Credit: Reuters/Robert Galbraith
InfoWorld has been a vocal critic of Microsoft for many years. But as Steve Ballmer enters the departure lounge, I feel sympathy for him.
Yes, during Ballmer's bellowing salesguy reign, Microsoft was ridiculously late to take mobile seriously and head-slap bungled two versions of desktop Windows. But even if Ballmer and his minions had executed perfectly, it would have taken extraordinary agility for Microsoft to escape the state of siege that Microsoft and most traditional software companies now face.
Markets are regularly disrupted by insurgents who come in at lower price points. But free? Google Apps and LibreOffice have become viable alternatives to the enduring cash cow that's Microsoft Office. Plus, 20 bucks or less will buy you a great Office alternative for iOS or Android. How does a company that relies on hundreds of dollars per seat for Microsoft Office compete with free, open source, and mobile apps? Microsoft Office 365 is a start, but it still represents a small fraction of Microsoft revenue, it works poorly on mobile devices, and the subscription rate of $60 to $240 per seat per year (the upper and lower limit of various business versions) may not be sustainable.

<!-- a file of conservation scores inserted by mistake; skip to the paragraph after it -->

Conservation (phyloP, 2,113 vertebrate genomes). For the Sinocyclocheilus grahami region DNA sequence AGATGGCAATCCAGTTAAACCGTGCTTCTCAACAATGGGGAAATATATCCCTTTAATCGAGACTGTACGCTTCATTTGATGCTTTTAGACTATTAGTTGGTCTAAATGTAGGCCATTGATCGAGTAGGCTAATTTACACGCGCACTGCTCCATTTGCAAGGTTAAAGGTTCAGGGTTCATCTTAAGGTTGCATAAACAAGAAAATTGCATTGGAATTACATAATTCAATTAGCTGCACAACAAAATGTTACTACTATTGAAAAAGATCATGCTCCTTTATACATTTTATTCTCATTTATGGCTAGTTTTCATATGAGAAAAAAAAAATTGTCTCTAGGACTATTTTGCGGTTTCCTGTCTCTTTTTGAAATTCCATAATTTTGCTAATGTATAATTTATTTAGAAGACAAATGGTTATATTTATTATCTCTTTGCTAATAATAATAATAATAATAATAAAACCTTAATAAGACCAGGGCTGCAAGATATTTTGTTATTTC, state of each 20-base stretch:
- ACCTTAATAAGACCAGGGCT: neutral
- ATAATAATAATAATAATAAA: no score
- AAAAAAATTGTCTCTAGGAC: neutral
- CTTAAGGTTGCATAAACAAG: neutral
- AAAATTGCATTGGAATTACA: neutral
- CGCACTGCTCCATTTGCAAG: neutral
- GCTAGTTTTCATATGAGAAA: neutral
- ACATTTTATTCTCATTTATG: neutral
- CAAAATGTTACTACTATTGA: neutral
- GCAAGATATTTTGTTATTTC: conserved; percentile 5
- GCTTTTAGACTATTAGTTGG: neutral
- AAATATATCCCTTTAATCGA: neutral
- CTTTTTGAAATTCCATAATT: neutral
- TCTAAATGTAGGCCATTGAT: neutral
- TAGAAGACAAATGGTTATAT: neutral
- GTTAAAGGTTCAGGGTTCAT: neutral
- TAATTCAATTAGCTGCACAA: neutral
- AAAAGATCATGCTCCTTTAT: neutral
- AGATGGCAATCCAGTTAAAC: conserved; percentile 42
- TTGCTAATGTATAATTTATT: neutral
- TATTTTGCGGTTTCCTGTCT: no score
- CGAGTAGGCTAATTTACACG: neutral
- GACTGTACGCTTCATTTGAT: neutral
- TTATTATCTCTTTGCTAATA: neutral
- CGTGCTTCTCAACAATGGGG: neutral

As for Windows, the real problem isn't the walking disaster of Windows 8, nor is the PC "dying." In fact, PCs running Windows 7 are so healthy why would anyone except a serious gamer want a new one? The upgrade treadmill has finally slowed to a crawl, and for a company that relies on hardware replacement for the lion's share of its Windows licensing revenue, that's a killer. Windows 8 may have been an epic fail, but can you blame Microsoft for thinking it needed something boldly different to provide new incentive to upgrade?
Forging a new agenda
According to John Thompson, former Symantec CEO and the Microsoft board member leading the committee to find a new CEO, "the board is committed to the effective transformation of Microsoft to a successful devices and services company."
That statement means the days of shoring up the traditional software business are numbered and the new CEO must accelerate the wrenching transition, already begun by Ballmer, to the new paradigm. (I assume that by "services," Thompson means cloud services, and by "devices" he means ... well, Xbox, Surface, and who knows what else.)